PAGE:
Massachusetts Drug Trafficking Laws, Charges and Statute of Limitations

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Drug trafficking is defined in Massachusetts state law as possession of illegal drugs with the intent to distribute, or to be actively distributing a certain quantity of drugs. The state or federal prosecutor must prove beyond a reasonable doubt that all elements associated with the drug possession are true, as well as a specific type and quantity of drugs that are charged in the indictment.

Drug trafficking is the most serious of all drug crimes in the Commonwealth. If you are convicted of drug trafficking in the state, you will be required to serve a mandatory minimum prison sentence before being eligible for parole. Drug trafficking laws are detailed in Massachusetts General Laws Chapter 94C Section 32E.

Massachusetts Laws and Penalties

If you are convicted of trafficking in marijuana, this is a Class D felony with the following penalties:

  • For trafficking 50 pounds or more, you can receive 2.5 to 15 years in state prison or 2.5 years in jail. You must serve at least one year in prison or jail.
  • For trafficking 100 pounds or more but less than 2,000 pounds, you will get two to 15 years in state prison. You will receive a mandatory minimum sentence of two years.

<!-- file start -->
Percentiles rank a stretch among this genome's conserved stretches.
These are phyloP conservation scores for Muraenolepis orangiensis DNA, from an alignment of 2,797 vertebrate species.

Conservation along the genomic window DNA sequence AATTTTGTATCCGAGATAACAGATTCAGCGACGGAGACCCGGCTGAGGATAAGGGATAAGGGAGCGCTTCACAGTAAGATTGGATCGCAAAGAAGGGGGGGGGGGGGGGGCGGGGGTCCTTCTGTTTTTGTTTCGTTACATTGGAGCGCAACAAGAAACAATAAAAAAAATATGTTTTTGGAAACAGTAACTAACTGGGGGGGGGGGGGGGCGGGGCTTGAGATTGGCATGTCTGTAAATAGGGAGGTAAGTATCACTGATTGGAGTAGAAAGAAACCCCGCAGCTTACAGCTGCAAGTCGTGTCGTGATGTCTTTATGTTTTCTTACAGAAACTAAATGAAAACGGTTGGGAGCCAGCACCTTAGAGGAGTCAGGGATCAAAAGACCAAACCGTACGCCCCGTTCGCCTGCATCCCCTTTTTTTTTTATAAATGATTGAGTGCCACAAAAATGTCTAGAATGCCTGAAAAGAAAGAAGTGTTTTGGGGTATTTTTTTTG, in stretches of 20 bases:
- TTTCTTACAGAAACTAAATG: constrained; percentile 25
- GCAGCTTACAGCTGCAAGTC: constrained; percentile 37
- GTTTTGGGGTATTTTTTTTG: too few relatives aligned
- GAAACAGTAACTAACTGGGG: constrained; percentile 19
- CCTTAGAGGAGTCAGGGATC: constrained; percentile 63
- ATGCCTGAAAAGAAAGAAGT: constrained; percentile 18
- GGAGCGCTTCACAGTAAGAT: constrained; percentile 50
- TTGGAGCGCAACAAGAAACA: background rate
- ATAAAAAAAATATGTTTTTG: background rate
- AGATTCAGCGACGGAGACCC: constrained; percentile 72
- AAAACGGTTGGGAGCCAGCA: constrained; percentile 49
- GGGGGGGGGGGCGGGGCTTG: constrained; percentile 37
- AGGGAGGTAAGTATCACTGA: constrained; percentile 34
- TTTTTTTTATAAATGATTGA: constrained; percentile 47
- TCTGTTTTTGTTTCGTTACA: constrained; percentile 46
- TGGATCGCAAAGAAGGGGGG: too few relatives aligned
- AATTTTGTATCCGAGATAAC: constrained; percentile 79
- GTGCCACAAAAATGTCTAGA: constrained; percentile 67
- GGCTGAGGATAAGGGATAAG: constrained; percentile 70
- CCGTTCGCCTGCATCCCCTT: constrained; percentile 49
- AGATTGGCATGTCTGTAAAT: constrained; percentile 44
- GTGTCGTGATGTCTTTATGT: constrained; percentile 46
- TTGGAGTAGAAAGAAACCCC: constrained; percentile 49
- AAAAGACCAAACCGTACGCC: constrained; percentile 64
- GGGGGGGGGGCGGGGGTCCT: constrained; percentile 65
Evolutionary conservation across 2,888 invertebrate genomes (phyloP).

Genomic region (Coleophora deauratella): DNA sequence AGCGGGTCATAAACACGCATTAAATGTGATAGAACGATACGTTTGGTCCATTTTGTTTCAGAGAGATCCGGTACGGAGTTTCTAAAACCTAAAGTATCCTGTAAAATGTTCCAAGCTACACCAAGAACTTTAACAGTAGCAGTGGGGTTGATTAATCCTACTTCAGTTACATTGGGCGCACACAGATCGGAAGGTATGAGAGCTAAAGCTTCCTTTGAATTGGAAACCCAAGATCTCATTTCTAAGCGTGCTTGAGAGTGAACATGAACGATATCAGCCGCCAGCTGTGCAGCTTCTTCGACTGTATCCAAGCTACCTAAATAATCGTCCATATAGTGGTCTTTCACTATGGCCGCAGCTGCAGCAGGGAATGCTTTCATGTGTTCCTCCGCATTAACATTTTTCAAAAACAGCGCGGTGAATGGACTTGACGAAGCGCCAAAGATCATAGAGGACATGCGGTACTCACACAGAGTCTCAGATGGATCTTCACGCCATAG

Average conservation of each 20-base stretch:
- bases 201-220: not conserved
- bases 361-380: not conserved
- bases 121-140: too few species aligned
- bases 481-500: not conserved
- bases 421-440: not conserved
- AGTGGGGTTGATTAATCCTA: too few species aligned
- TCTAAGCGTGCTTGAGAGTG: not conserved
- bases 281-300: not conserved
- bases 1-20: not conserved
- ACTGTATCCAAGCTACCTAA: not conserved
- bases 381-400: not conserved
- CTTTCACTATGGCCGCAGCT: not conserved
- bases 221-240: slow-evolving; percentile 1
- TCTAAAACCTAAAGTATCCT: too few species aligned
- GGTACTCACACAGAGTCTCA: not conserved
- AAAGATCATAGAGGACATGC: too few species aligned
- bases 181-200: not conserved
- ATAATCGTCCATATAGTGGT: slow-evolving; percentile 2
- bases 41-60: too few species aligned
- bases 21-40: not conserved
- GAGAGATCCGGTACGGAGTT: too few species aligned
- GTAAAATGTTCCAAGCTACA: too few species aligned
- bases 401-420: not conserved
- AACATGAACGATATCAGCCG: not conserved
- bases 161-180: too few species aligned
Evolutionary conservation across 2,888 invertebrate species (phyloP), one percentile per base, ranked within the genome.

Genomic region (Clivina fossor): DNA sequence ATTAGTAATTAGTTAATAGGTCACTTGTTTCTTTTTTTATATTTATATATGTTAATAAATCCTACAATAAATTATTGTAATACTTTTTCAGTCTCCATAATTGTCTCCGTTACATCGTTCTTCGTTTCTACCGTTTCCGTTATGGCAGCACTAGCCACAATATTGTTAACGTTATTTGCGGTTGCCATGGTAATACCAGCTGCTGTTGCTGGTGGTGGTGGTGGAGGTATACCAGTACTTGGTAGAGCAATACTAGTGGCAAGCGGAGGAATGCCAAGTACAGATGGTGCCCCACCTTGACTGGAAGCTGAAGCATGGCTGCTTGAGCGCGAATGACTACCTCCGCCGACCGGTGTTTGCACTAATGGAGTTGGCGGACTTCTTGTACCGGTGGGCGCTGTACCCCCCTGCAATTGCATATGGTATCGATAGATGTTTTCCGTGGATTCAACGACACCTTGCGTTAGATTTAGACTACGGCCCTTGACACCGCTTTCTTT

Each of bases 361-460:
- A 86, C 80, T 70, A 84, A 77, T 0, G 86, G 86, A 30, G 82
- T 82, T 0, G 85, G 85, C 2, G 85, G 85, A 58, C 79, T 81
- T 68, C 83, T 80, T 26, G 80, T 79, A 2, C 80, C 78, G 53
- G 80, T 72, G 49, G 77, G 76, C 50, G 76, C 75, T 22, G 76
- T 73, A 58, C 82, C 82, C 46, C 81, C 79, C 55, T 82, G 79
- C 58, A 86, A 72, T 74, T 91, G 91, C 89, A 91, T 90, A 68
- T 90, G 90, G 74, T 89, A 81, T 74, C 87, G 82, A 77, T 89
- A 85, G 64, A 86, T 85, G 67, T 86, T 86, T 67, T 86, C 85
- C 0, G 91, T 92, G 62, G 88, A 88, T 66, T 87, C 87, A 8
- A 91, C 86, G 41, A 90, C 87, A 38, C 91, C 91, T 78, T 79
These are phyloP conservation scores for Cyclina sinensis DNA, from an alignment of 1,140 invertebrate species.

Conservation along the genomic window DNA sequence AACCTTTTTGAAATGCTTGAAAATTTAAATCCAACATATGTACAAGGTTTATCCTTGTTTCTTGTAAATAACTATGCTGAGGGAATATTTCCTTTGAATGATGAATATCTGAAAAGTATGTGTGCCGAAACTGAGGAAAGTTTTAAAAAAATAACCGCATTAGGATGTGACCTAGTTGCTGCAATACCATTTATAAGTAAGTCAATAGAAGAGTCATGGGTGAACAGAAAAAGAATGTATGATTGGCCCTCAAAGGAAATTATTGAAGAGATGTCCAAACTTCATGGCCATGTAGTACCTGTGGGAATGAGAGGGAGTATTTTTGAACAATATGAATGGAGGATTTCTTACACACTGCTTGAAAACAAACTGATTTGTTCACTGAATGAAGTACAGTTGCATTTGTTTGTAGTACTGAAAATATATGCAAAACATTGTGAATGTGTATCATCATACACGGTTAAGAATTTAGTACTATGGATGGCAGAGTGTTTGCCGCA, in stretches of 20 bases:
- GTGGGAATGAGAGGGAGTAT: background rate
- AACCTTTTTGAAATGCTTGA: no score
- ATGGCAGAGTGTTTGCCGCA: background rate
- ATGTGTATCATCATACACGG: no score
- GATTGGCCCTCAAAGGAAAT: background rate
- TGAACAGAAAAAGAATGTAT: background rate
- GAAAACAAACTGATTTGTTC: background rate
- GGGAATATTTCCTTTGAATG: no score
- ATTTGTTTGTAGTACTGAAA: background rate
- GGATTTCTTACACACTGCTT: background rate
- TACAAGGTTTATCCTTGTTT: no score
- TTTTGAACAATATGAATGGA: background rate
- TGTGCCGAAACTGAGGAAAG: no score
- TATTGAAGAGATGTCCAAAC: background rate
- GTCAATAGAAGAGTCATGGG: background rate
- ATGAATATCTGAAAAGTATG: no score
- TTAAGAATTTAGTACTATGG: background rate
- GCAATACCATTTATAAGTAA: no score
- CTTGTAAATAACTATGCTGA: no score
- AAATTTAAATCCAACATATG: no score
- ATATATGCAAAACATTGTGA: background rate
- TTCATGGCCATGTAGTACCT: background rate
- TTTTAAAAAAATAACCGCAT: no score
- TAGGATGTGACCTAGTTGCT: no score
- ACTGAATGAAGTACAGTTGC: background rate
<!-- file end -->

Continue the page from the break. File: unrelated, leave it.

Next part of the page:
• For trafficking 2,000 pounds but less than 10,000 pounds, you can get 3.5 years to 15 years in state prison. The minimum mandatory sentence is 3.5 years.

For cocaine trafficking, this is a class B felony and is more serious than trafficking in marijuana:

  • 18 grams but less than 28 grams gets two to 15 years in prison with a mandatory minimum of two years.
  • 36 grams but less than 200 grams gets eight to 20 years in prison with a mandatory minimum of eight years.
  • 100 grams but less than 200 grams has an 8 to 20 year prison sentence with eight years being a mandatory minimum.
  • 200 grams or more requires 12 to 20 years with 12 years being the mandatory minimum.

For heroin trafficking, this is a class A felony and is the most severe drug trafficking felony in the state:

  • 18 grams but less than 36 grams requires at least 3.5 years in prison with a maximum of 20.
  • 36 grams but less than 100 grams requires at least 5 years in prison with a maximum of 20 years.
  • 100 grams but less than 200 grams requires at least eight years in prison with a maximum of 20 years.
  • 200 grams or more requires at least 12 years in prison with a maximum of 20 years.

Massachusetts Drug Trafficking Defenses

Massachusetts drug trafficking charges are very serious, but there are ways to defend yourself against them. An experienced criminal defense attorney will typically attempt to make at least one of the following arguments in defense:

  • Unlawful search and seizure: The 4th Amendment of the US Constitution guarantees all Americans and residents the due process of law, which includes lawful search and seizure procedures before an arrest is made. Search and seizure problems are common in drug possession cases. Illegal drugs that are in plain view in a car for example can be seized and entered into evidence. But if drugs are found in the trunk after the police open it with a crowbar could be problematic to enter into evidence. If your 4th amendment rights are violated, then the charges could be reduced or even dismissed.